On October 1, 2003, after a trip to outlying units, Preston Haley was driving for the Sergeant Major as part of a three-vehicle convoy on Highway 1. They drove into and through an ambush when returning from Samarra to Tikrit. They were running at 72 miles per hour when an improvised explosive device (IED) by the side of the road detonated, damaging Preston’s Humvee, which was closest to the blast. At the same instant the insurgents unleashed a hail of Rocket Propelled Grenades (RPG’s) and small arms fire. One RPG missed just over the top of the vehicle and a second one skipped past underneath between the wheels, but, a third rocket tore through the rear side panel (none of the Humvees were armored at this time) barely missing Specialist Reyes in the back seat, hit and mortally wounded the Sergeant Major in the front seat beside Preston, then penetrated the firewall and exploded against the engine block. It was all over in just a few seconds because they were traveling at such a high rate of speed that they were clear of the ambush site almost in the next instant of time.

The other two vehicles had sped on ahead to a pre-determined rallying point where they called for support. His vehicle was badly damaged and the tires were blown, but it was still running, and Preston Haley, deaf with ruptured eardrums and bleeding from fragmentation wounds, with his dying sergeant beside him, was still driving as fast as he could. He soon reached the safety of the rallying point. Military Police secured the site and after the Sergeant Major’s body was flown out on a Blackhawk Medevac helicopter all the vehicles drove on into Tikrit.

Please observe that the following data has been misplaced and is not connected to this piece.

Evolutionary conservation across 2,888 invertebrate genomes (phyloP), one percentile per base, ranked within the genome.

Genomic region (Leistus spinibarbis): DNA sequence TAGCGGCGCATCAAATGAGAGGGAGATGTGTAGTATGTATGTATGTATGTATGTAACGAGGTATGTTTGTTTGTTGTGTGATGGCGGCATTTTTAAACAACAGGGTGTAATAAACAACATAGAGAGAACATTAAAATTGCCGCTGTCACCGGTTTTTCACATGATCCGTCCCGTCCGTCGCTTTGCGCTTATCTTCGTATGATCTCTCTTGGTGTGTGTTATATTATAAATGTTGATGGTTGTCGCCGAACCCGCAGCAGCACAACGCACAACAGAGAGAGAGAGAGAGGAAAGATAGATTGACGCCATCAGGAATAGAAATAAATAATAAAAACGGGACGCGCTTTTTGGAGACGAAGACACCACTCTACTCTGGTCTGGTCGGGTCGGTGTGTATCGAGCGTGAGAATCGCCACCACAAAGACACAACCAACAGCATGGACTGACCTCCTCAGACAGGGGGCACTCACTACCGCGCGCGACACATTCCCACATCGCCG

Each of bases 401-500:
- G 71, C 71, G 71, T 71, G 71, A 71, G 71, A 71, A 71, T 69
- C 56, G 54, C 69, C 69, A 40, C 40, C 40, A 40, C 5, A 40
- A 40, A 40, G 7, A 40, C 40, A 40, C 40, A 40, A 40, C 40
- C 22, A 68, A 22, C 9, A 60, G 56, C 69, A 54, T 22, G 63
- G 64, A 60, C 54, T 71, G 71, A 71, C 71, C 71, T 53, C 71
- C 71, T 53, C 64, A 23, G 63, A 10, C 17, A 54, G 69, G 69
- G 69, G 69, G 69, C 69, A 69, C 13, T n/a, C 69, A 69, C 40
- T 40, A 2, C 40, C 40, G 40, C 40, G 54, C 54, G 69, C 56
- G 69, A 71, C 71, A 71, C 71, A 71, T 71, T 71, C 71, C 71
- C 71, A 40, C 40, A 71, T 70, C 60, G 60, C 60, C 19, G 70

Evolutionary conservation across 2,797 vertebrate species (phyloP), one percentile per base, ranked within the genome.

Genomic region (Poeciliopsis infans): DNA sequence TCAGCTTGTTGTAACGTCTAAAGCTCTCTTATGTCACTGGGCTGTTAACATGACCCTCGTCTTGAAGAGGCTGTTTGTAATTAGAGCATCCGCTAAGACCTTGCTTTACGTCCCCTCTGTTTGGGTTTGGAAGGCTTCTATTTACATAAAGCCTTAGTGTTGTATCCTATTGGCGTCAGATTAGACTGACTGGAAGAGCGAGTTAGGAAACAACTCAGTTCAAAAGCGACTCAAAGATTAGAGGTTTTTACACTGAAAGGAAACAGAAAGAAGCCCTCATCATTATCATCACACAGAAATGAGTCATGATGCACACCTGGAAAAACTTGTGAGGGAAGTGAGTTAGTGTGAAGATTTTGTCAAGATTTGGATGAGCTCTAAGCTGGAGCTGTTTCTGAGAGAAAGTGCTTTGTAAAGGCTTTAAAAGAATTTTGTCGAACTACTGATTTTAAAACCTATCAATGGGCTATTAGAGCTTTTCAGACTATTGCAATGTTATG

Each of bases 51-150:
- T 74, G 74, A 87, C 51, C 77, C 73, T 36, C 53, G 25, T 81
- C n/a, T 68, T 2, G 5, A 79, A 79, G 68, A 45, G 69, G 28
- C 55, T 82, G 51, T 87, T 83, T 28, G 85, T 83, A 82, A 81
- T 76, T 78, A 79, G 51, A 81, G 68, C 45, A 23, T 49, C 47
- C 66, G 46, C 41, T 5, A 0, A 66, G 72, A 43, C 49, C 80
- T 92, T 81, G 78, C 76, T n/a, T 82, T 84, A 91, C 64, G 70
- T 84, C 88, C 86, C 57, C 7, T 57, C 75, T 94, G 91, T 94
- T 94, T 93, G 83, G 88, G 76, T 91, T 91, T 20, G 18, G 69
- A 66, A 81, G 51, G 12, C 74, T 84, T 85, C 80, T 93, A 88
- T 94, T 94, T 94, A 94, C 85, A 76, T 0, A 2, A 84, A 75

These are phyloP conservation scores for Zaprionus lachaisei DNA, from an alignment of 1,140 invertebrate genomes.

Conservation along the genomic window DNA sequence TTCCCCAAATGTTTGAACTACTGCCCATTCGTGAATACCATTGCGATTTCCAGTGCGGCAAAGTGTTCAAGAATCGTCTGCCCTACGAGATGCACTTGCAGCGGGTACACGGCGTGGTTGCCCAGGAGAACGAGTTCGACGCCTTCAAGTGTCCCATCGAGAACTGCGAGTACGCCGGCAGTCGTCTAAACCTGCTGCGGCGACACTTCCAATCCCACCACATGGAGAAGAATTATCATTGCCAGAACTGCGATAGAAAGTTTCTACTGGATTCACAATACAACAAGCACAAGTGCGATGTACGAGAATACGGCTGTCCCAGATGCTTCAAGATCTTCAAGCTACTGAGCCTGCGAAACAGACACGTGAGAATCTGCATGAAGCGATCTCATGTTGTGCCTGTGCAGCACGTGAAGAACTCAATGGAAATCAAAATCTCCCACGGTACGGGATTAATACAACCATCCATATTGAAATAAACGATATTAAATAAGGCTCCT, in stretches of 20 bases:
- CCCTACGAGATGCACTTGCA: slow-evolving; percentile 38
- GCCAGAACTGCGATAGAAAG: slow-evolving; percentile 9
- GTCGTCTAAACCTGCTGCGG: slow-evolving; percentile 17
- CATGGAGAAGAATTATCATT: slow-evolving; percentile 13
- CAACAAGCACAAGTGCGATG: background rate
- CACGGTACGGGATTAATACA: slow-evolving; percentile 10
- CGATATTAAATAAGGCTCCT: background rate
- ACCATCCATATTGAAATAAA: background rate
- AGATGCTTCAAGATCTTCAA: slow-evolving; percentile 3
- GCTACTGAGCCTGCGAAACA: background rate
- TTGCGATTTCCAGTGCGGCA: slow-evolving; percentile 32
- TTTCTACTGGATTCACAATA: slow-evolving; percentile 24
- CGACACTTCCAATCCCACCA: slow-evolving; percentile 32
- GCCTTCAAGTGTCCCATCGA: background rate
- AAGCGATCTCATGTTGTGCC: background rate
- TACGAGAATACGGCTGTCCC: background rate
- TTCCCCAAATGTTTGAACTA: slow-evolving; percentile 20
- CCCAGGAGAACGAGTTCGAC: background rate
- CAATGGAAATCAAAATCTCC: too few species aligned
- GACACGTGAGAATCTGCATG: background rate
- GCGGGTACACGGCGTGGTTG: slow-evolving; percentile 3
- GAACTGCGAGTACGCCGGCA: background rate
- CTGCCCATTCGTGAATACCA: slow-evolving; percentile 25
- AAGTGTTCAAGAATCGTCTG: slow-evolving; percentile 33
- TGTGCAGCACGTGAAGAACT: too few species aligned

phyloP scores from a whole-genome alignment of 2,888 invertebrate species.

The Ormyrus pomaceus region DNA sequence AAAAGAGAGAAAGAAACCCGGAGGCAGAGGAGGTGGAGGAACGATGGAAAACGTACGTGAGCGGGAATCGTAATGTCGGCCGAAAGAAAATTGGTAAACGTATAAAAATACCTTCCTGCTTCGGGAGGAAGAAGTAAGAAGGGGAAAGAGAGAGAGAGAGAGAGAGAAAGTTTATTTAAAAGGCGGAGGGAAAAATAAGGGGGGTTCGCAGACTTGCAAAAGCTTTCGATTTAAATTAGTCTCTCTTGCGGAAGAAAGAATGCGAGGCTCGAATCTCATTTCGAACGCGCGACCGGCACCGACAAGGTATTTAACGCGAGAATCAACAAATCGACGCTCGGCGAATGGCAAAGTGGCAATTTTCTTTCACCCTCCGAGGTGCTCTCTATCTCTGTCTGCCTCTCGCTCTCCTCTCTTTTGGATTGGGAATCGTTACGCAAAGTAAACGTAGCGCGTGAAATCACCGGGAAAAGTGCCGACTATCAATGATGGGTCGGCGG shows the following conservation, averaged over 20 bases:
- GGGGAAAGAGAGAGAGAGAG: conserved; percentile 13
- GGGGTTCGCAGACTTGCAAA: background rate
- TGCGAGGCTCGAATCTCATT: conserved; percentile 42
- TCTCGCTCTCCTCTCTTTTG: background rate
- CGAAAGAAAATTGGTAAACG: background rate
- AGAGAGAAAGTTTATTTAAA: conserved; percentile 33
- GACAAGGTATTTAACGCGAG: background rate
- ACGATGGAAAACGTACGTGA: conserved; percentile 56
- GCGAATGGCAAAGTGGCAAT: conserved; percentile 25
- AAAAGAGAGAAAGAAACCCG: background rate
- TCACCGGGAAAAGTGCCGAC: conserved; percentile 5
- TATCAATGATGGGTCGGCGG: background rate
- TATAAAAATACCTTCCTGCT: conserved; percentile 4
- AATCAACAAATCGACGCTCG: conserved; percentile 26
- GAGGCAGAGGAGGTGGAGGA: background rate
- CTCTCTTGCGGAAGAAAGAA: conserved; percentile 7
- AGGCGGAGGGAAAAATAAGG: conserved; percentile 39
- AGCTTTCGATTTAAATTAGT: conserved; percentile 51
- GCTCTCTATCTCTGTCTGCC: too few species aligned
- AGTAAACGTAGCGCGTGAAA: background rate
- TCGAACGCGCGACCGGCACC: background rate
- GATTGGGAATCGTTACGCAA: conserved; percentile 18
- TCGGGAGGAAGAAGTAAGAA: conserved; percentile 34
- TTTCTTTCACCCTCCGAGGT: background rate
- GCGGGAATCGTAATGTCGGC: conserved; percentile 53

Preston was treated for fragmentation wounds in the Aid Station at Forward Operating Base “Iron Horse.” From there he was flown to the hospital, 15 minutes away, at Camp Spicher where doctors ordered his evacuation for treatment of his ear damage. On October 5, 2003, just before he was flown out to Landstuhl Regional Medical Center, Preston first spoke at a memorial service for the Sergeant Major, and later in the morning was awarded the Purple Heart by his battalion commander, Lt. Col. Starsky. After 10 days in Germany, SPC Haley was diagnosed as requiring an operation in the United States so he was sent back to Fort Hood, Texas and treated by the audiologists at Darnell Army Medical Center. He was then returned to duty with the 4th Infantry Division where he served (you guessed it) as driver for the Chief Of Staff, at that time Colonel Shanahan who at that time was commanding the rear detachment.

Preston Haley was granted an “early out” for schooling in August 2004 and he was an entering student at Austin Community College for the Fall term. Next, he took a job with ManTech International Corporation, soon jumped to a position with Northrup Grumman Corporation at Fort Hood, and then moved to Austin where he has most recently joined Chapter 1919, Military Order of the Purple Heart.